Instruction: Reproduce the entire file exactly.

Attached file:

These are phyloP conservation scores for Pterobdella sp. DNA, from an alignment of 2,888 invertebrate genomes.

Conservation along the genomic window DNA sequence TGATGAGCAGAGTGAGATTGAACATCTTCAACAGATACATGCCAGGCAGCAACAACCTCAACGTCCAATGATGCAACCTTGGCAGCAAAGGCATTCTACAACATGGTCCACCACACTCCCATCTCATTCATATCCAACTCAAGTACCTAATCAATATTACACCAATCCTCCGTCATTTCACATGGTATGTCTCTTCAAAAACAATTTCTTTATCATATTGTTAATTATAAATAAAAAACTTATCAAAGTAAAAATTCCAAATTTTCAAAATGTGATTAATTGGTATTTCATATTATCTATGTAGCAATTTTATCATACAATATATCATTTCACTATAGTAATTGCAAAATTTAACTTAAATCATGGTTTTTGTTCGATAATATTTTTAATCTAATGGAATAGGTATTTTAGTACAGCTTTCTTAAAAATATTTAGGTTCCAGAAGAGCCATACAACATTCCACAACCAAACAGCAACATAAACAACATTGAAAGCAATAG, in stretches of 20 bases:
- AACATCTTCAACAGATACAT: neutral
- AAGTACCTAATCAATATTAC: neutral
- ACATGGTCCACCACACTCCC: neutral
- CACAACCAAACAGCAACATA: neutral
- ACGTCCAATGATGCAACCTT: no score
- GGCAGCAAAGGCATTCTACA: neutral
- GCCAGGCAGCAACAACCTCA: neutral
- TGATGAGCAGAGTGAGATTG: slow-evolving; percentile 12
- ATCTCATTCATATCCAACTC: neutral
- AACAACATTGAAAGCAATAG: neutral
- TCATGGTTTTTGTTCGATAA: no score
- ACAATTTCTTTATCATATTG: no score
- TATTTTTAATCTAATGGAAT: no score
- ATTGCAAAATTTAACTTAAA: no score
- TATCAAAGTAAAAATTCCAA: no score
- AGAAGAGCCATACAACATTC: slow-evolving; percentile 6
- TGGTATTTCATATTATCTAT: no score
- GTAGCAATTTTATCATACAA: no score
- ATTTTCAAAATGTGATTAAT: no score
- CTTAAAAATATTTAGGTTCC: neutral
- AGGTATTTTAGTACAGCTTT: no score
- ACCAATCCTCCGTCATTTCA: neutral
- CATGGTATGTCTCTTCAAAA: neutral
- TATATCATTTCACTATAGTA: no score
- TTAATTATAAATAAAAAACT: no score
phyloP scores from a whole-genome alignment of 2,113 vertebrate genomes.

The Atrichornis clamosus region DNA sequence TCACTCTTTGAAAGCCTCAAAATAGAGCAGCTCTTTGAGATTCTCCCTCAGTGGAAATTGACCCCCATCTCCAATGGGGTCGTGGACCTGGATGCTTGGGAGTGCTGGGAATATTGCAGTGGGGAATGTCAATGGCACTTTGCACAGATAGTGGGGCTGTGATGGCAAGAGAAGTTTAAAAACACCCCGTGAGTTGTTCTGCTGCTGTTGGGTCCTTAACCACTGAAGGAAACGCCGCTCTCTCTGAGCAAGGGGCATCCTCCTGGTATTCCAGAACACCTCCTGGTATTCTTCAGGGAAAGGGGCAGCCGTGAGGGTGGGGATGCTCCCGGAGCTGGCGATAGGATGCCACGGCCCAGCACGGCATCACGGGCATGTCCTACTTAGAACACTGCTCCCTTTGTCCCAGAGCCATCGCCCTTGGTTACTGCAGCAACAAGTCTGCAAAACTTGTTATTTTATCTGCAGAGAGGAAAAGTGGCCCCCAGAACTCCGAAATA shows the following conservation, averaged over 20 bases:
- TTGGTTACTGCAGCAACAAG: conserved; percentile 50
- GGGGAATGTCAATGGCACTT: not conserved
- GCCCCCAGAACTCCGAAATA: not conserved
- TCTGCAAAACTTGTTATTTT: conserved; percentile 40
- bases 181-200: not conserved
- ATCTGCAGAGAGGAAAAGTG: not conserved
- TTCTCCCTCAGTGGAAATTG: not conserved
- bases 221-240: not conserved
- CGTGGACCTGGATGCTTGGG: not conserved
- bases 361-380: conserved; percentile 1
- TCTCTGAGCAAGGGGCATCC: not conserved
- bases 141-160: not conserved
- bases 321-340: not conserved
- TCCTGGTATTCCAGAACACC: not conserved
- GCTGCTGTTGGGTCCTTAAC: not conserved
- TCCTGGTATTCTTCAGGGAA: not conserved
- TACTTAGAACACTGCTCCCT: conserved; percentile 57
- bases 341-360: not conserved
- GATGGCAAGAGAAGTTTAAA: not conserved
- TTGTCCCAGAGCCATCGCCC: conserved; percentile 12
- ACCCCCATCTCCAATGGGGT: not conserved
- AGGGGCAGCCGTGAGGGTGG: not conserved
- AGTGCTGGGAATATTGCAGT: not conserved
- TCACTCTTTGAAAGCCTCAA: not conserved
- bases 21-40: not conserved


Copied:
These are phyloP conservation scores for Pterobdella sp. DNA, from an alignment of 2,888 invertebrate genomes.

Conservation along the genomic window DNA sequence TGATGAGCAGAGTGAGATTGAACATCTTCAACAGATACATGCCAGGCAGCAACAACCTCAACGTCCAATGATGCAACCTTGGCAGCAAAGGCATTCTACAACATGGTCCACCACACTCCCATCTCATTCATATCCAACTCAAGTACCTAATCAATATTACACCAATCCTCCGTCATTTCACATGGTATGTCTCTTCAAAAACAATTTCTTTATCATATTGTTAATTATAAATAAAAAACTTATCAAAGTAAAAATTCCAAATTTTCAAAATGTGATTAATTGGTATTTCATATTATCTATGTAGCAATTTTATCATACAATATATCATTTCACTATAGTAATTGCAAAATTTAACTTAAATCATGGTTTTTGTTCGATAATATTTTTAATCTAATGGAATAGGTATTTTAGTACAGCTTTCTTAAAAATATTTAGGTTCCAGAAGAGCCATACAACATTCCACAACCAAACAGCAACATAAACAACATTGAAAGCAATAG, in stretches of 20 bases:
- AACATCTTCAACAGATACAT: neutral
- AAGTACCTAATCAATATTAC: neutral
- ACATGGTCCACCACACTCCC: neutral
- CACAACCAAACAGCAACATA: neutral
- ACGTCCAATGATGCAACCTT: no score
- GGCAGCAAAGGCATTCTACA: neutral
- GCCAGGCAGCAACAACCTCA: neutral
- TGATGAGCAGAGTGAGATTG: slow-evolving; percentile 12
- ATCTCATTCATATCCAACTC: neutral
- AACAACATTGAAAGCAATAG: neutral
- TCATGGTTTTTGTTCGATAA: no score
- ACAATTTCTTTATCATATTG: no score
- TATTTTTAATCTAATGGAAT: no score
- ATTGCAAAATTTAACTTAAA: no score
- TATCAAAGTAAAAATTCCAA: no score
- AGAAGAGCCATACAACATTC: slow-evolving; percentile 6
- TGGTATTTCATATTATCTAT: no score
- GTAGCAATTTTATCATACAA: no score
- ATTTTCAAAATGTGATTAAT: no score
- CTTAAAAATATTTAGGTTCC: neutral
- AGGTATTTTAGTACAGCTTT: no score
- ACCAATCCTCCGTCATTTCA: neutral
- CATGGTATGTCTCTTCAAAA: neutral
- TATATCATTTCACTATAGTA: no score
- TTAATTATAAATAAAAAACT: no score
phyloP scores from a whole-genome alignment of 2,113 vertebrate genomes.

The Atrichornis clamosus region DNA sequence TCACTCTTTGAAAGCCTCAAAATAGAGCAGCTCTTTGAGATTCTCCCTCAGTGGAAATTGACCCCCATCTCCAATGGGGTCGTGGACCTGGATGCTTGGGAGTGCTGGGAATATTGCAGTGGGGAATGTCAATGGCACTTTGCACAGATAGTGGGGCTGTGATGGCAAGAGAAGTTTAAAAACACCCCGTGAGTTGTTCTGCTGCTGTTGGGTCCTTAACCACTGAAGGAAACGCCGCTCTCTCTGAGCAAGGGGCATCCTCCTGGTATTCCAGAACACCTCCTGGTATTCTTCAGGGAAAGGGGCAGCCGTGAGGGTGGGGATGCTCCCGGAGCTGGCGATAGGATGCCACGGCCCAGCACGGCATCACGGGCATGTCCTACTTAGAACACTGCTCCCTTTGTCCCAGAGCCATCGCCCTTGGTTACTGCAGCAACAAGTCTGCAAAACTTGTTATTTTATCTGCAGAGAGGAAAAGTGGCCCCCAGAACTCCGAAATA shows the following conservation, averaged over 20 bases:
- TTGGTTACTGCAGCAACAAG: conserved; percentile 50
- GGGGAATGTCAATGGCACTT: not conserved
- GCCCCCAGAACTCCGAAATA: not conserved
- TCTGCAAAACTTGTTATTTT: conserved; percentile 40
- bases 181-200: not conserved
- ATCTGCAGAGAGGAAAAGTG: not conserved
- TTCTCCCTCAGTGGAAATTG: not conserved
- bases 221-240: not conserved
- CGTGGACCTGGATGCTTGGG: not conserved
- bases 361-380: conserved; percentile 1
- TCTCTGAGCAAGGGGCATCC: not conserved
- bases 141-160: not conserved
- bases 321-340: not conserved
- TCCTGGTATTCCAGAACACC: not conserved
- GCTGCTGTTGGGTCCTTAAC: not conserved
- TCCTGGTATTCTTCAGGGAA: not conserved
- TACTTAGAACACTGCTCCCT: conserved; percentile 57
- bases 341-360: not conserved
- GATGGCAAGAGAAGTTTAAA: not conserved
- TTGTCCCAGAGCCATCGCCC: conserved; percentile 12
- ACCCCCATCTCCAATGGGGT: not conserved
- AGGGGCAGCCGTGAGGGTGG: not conserved
- AGTGCTGGGAATATTGCAGT: not conserved
- TCACTCTTTGAAAGCCTCAA: not conserved
- bases 21-40: not conserved